‘Cadaver’ movie review: Amala Paul’s murder mystery doesn’t grip you, but there are positives

In ‘Cadaver’, Amala Paul stars as a forensic surgeon who is kissed with a case

In ‘Cadaver’, Amala Paul stars as a forensic surgeon who is kissed with a case

The first few sequences of Corpse sets up the milieu and its characters quite well. An irritated Michael (Munishkanth) is trudging his way into a mortuary, mulling over a case that has become complicated. Inside, it is a little damp and dark and more importantly, smells awful. So awful that Michael has to pull out his handkerchief and cover both his nose and mouth. How do you even work here, he mutters to himself, as he strides forward carefully lest the many corpses lying there are disturbed from their peaceful slumber.

It’s not a place you’d like to visit. It’s not a place you’d like to even spend a few minutes in.

But it is the place where we see Dr Bhadra (Amala Paul) for the first time. There, amidst the many dead bodies and the surrounding stench, she’s eating, almost like she was casually devouring a mini-tiffin in a restaurant. She offers Michael some food. He is aghast.

They’re both up against a new case, one that is going to rob them of some peace and sleep. In a forest away from the city is an abandoned car and a corpse. Elsewhere, Dr Salim Rahman, a prominent person in the city, has gone missing, and that leads us to the story of a prisoner (Vetri) and his late wife, Angel.

Who are Vetri and Angel and what’s their connection to the case?


Cast: Amala Paul, Harish Uthaman, Munishkanth

Director: Anoop Panicker

Storyline: A police surgeon gets involved in a case involving a murder

Corpse wants to be a whodunit, but the tension never really hits you. While the filmmaking is decent in a few places, especially during the times that the case is progressing fast, it is also downright amateurish at times (sample this: when a startling revelation is made, thunder strikes and the characters actually look surprised.)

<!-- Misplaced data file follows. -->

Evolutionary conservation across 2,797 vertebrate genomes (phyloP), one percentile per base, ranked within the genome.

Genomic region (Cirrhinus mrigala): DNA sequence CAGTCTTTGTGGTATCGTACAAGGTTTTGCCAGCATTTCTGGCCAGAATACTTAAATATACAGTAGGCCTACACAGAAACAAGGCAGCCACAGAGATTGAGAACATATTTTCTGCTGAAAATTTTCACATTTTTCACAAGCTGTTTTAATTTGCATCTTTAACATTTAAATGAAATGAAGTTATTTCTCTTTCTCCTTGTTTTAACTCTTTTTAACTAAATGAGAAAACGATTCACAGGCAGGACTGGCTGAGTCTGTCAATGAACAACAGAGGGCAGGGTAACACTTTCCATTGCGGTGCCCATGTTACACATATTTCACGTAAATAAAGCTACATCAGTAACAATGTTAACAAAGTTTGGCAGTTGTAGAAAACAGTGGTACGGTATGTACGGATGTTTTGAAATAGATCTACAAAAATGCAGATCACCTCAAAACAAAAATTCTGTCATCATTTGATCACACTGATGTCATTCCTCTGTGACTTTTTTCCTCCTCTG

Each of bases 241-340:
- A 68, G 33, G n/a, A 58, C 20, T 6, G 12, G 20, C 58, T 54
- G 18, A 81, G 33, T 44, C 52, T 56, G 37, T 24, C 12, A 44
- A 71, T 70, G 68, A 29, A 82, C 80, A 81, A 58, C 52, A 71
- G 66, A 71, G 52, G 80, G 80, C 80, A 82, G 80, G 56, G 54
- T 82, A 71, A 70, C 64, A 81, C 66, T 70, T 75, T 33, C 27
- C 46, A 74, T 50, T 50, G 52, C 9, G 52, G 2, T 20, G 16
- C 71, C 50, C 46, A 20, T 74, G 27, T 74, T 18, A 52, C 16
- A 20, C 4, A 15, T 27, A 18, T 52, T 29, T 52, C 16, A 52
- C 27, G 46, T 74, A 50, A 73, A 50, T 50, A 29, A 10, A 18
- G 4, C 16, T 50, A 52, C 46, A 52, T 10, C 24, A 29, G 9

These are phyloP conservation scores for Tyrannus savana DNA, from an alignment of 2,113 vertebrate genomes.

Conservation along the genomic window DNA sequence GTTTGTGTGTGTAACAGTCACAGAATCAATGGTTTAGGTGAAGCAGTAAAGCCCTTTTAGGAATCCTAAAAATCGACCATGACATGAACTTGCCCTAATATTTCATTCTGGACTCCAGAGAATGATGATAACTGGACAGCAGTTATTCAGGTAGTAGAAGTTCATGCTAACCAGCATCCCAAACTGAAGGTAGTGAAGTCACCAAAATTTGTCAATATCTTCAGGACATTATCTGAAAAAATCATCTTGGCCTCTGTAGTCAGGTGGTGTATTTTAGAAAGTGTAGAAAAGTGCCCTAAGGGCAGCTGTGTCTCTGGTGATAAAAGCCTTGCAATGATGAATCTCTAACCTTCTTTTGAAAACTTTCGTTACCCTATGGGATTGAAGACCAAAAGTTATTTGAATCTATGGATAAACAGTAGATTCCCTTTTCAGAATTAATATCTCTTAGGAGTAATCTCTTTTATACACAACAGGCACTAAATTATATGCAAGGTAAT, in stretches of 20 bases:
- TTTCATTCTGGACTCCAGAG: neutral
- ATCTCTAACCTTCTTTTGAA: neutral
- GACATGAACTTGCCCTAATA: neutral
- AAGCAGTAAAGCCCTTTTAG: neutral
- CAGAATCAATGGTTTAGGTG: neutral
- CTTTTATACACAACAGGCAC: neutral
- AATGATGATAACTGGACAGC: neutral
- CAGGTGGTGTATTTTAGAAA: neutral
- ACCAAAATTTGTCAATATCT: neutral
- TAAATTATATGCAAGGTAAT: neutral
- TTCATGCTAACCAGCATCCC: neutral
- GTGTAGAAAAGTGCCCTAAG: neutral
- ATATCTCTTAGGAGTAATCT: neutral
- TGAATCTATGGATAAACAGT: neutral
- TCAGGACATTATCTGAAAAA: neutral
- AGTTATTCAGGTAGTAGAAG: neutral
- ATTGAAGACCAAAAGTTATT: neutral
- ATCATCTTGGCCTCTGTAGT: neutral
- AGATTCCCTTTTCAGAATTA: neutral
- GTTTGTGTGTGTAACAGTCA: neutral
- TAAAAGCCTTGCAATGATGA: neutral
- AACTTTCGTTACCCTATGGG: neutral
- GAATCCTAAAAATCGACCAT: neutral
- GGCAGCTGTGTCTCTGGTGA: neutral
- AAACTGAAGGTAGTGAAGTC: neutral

An unexpected friendship that comes up in the second half develops too quickly, and the violence showcased is probably more graphic and detailed than it ought to have been. These aspects big down Corpse, but the twist in the end sort of salvages it.

Amala Paul is focussed and sincere in the procedural moments but lacks depth in the film’s emotional sequences. One wishes there was more effort there. Corpse isn’t a one-woman show though Amala Paul (who is also its producer) gets much of the screenspace; there are also some supporting characters like Harish Uthaman whose presence registers. There’s also nice music (Ranjin Raj), though the songs do not greatly aid in taking the story forward. Anoop Panickers Corpse has several predictable moments, but there are some sequences where it shows promise. If only it had more of them….

Corpse is streaming on Disney+Hotstar


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